Topical Area: Dietary Bioactive Components
The aim of this study is to investigate the effect of chronic strawberry intake on cardiovascular risk factors including fasting lipids concentrations, vascular endothelial function and blood pressure in middle-age overweight or obese individuals with moderate hypercholesterolemia. We hypothesized that 4-week strawberry intake would improve the lipids profile and concomitantly improve measures of vascular function.
Methods : In this randomized, double-blinded, controlled, crossover trial, thirty-four subjects (age 53 ± 1 years, BMI 31 ± 1 kg m-2, mean ± SD) consumed a strawberry beverage containing 25 gram freeze-dried strawberry powder or energy-matched control beverage in random order twice a day for 4 weeks. Treatment periods were separated by 4-week washout period. Fasting lipids, glucose, insulin, high sensitive c-reactive protein (hs-CRP), and postprandial flow-mediated dilation (FMD) and blood pressure, were measured at weeks 0, 4, 8 and 12.
Results : Fasting lipids, glucose, insulin, and hs-CRP did not differ between strawberry and control beverage interventions. In contrast, vascular function as measured by change in %FMD was significantly increased after strawberry compared to control after 4 weeks supplementation (4.3±0.3% versus 3.6±0.3%, respectively, p=0.0096). In addition, %FMD was acutely increased from 0 to 1 hour after consuming strawberry beverage (p< 0.0001), which was consistent with reduced meal-induced increases in systolic blood pressure (SBP) postmeal (mean 2 hour changes in SBP after strawberry compared to control beverage, 2.3±0.4 versus 3.4±0.4 mmHg, p=0.048).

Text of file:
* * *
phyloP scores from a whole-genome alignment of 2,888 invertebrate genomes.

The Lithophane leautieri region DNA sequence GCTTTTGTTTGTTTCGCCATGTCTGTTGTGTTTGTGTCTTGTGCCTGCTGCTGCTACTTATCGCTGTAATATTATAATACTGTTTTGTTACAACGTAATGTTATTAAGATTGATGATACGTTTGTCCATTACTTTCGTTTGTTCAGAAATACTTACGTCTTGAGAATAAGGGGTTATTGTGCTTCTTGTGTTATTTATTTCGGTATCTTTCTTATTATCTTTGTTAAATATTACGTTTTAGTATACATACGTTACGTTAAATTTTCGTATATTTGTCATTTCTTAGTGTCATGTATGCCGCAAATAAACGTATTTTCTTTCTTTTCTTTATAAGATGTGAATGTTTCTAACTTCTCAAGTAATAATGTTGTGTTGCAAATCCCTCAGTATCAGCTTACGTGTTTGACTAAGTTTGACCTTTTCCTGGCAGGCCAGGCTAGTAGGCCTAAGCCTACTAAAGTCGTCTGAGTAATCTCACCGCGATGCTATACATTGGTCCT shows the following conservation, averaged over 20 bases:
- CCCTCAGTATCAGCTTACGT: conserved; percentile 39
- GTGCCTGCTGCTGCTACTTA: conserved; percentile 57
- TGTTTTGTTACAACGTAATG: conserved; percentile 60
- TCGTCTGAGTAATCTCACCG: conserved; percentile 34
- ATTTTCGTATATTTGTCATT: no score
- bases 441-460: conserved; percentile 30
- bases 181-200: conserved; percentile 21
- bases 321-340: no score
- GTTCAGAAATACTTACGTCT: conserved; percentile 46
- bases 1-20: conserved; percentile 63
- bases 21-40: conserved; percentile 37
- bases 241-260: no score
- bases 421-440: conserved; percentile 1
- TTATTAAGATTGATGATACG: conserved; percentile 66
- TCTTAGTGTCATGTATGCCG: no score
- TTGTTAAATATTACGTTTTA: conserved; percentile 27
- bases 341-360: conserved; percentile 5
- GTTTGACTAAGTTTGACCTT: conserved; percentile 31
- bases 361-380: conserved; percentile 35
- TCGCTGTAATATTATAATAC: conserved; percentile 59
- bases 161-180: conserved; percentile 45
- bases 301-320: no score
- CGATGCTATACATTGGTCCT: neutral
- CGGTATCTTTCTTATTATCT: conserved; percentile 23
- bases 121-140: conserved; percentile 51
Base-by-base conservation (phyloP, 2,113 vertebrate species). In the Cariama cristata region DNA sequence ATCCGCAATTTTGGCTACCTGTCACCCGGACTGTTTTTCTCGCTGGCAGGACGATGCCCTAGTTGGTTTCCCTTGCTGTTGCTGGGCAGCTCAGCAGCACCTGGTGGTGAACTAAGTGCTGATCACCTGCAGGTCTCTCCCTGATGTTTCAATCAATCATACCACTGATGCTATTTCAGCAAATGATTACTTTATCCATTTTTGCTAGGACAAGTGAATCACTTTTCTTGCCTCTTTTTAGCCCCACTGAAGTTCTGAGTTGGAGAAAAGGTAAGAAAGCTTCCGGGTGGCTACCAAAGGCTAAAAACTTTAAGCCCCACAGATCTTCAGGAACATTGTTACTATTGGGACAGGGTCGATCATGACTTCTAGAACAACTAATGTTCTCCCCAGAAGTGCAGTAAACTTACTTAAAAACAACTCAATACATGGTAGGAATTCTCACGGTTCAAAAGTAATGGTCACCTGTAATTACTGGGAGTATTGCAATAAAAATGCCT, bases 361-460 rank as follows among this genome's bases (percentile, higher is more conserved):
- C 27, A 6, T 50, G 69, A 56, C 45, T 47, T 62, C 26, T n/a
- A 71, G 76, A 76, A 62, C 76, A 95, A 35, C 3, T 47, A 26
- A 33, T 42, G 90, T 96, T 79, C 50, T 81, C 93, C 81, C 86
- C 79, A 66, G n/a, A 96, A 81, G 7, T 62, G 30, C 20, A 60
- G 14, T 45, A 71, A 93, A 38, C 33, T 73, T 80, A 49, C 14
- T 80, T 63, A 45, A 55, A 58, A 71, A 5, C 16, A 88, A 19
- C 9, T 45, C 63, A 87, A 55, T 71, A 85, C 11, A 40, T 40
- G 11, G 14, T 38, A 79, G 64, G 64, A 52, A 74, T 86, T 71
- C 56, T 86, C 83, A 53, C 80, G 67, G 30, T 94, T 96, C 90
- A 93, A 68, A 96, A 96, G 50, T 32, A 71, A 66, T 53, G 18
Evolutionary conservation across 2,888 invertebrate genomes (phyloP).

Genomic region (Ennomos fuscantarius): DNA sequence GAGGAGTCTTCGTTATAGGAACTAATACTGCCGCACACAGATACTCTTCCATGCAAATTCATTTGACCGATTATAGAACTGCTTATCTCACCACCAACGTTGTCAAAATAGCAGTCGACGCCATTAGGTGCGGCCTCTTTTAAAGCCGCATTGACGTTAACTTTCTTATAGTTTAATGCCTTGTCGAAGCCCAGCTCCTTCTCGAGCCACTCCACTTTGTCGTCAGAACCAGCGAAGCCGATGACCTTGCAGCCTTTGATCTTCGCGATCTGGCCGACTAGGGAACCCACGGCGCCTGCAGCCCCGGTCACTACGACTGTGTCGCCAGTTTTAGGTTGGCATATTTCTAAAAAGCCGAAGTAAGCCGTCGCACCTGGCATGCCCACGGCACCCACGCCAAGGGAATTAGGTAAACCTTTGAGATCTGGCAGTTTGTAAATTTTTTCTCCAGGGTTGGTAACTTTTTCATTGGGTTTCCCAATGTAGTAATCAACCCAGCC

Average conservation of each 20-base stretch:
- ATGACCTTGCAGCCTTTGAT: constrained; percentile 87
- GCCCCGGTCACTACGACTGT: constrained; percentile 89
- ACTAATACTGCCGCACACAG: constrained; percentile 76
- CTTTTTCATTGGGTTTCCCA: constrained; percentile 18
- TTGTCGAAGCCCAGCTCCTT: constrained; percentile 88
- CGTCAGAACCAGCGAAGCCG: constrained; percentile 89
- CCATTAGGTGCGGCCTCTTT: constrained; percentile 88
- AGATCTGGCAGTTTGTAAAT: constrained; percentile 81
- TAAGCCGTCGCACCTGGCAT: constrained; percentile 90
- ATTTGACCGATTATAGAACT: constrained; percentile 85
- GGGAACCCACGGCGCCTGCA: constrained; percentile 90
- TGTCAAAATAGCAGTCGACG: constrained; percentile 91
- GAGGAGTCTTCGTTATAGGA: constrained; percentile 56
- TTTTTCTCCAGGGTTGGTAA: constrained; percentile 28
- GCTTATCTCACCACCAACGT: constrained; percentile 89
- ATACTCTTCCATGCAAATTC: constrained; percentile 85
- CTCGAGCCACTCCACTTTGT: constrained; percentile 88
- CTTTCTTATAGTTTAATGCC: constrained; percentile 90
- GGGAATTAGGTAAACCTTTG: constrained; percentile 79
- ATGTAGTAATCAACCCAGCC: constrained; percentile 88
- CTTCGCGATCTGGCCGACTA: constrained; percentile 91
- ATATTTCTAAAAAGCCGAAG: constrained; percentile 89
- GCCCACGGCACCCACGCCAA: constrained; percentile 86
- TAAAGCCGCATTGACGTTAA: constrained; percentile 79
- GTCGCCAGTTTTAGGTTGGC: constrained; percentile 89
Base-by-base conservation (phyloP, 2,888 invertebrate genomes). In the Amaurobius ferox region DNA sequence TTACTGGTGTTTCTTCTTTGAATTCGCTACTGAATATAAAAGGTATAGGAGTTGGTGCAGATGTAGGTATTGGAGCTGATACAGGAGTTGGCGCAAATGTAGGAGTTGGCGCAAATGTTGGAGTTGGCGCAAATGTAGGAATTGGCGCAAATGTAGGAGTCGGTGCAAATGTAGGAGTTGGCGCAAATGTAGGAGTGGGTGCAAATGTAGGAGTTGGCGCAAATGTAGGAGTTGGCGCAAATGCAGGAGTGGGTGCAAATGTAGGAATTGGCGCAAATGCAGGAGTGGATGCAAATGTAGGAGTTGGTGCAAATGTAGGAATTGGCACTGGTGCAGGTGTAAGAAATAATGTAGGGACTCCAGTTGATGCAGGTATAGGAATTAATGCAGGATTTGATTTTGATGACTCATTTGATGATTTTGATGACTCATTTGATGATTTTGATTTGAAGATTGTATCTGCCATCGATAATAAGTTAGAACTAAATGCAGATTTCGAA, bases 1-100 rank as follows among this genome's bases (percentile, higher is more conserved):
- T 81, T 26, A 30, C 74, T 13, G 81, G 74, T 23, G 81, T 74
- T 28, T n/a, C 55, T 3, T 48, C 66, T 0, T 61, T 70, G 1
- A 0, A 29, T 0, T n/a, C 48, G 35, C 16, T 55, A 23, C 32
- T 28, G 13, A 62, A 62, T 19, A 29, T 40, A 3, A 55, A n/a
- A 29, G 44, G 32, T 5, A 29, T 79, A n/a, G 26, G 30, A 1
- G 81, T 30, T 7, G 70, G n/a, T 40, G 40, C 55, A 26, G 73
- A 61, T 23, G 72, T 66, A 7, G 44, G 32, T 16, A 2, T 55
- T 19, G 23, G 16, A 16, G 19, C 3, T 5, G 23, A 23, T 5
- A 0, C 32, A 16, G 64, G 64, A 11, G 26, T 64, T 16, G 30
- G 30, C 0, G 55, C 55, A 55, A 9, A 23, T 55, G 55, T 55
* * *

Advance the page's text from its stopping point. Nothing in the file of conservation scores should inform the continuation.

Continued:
Daily intake of strawberries may improve endothelial function and acute changes in blood pressure, independent of other metabolic changes, and may be considered a specific food/fruit to include in a heart-healthy diet in overweight or obese subjects with moderate hypercholesterolemia.
Funding Sources :
California Strawberry Commission, Watsonville, CA, USA.